“While conspiracy theories and polarization are major issues south of the border, Canada is in a healthier state of trust. Our scientific and medical community should be at the decision table and encouraged to keep speaking the truth,” adds MacLellan.

Canada is not alone in that regard, as the Organisation for Economic Co-operation and Development (OECD) reports that just 45 per cent of citizens trusted their governments – that from a 2019 study that predates the pandemic even. Trust in government is deteriorating in many OECD countries, with the organization noting that a lack of trust compromises the willingness of citizens and business to respond to public policies and contribute to a sustainable economic recovery.

The economic recovery angle is important. On a macro level, much of the distrust in government and business here can be traced to decades of economic decline – Canadians are less well off, facing stagnant and falling wages in the face of large increases in housing prices and, now, widespread inflation driving up the cost of living.

We’ve been embroiled in decades of declining real incomes and the loss of good jobs. Workers find themselves in precarious part-time or self-employed positions. For many of those lucky enough to find full-time jobs, compensation levels are falling. The prospects for a better future are fading.

The dimming outlook is not lost on Canadians. Lower quality employment has been the norm for decades, coinciding with the declining middle class. The growing pressures aren’t unrelated to record high personal debt levels as Canadians borrow to offset changes in the employment market.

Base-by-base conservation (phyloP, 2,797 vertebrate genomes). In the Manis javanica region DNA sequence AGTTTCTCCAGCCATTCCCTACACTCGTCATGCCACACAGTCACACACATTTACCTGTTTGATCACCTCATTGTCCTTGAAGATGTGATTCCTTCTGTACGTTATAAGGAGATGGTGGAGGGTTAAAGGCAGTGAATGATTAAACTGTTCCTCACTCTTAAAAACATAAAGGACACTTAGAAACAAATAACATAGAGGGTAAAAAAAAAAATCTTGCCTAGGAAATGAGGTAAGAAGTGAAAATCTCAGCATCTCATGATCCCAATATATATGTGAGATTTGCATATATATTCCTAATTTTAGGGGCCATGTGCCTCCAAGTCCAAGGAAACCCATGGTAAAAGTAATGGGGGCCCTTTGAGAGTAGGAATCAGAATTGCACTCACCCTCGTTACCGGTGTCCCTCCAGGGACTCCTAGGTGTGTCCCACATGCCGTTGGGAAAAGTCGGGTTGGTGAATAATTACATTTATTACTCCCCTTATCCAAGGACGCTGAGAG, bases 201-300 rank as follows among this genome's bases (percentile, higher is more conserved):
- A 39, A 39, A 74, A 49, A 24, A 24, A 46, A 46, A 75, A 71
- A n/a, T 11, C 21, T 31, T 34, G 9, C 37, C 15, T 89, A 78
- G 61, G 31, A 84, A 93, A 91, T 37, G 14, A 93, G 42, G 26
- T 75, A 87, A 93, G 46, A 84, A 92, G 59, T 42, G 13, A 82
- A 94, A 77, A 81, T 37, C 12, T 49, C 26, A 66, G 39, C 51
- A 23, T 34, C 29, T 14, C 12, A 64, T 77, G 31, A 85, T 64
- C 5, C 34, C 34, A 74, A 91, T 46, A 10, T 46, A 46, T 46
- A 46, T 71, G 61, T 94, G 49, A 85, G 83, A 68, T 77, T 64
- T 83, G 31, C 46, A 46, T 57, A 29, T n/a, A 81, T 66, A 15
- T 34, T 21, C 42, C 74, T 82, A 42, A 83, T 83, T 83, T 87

There has been some improvement at the bottom level of income earners, but that is not due to the economy or employers, but to regulation.

Even government claims about job creation have to be taken with a grain of salt, however, given that the country’s population grows steadily each year – hundreds of thousands of new jobs are needed just to tread water.

What jobs are created tend to be part-time and precarious, something often overlooked by governments falling all over themselves with any “good news” announcement – they have no interest in providing context for any numbers deemed positive.

Part-time and precarious jobs account for the bulk of the employment being created today. This is not just a blip, however, but represents a structural shift, along with the decline in the quality of jobs on the whole.

Look at the numbers and do the math: working more and making less in increasingly crappy McJobs certainly add up to public anger.

Critics of corporate capitalism, “free” trade deals and policy written by lobbyists have been pointing out the problems for years. Now, many more people have finally seen for themselves that the neoliberal emperor is starkers, and the sight is anger-inducing.

Expect more hits against the establishment, from leadership candidates down to people literally in the streets, from whence real change is ultimately going to come.

A little more local for your inbox.

Seven days. One newsletter. Local reporting about people and places you
won't find anywhere else. Stay caught up with The Observer This Week.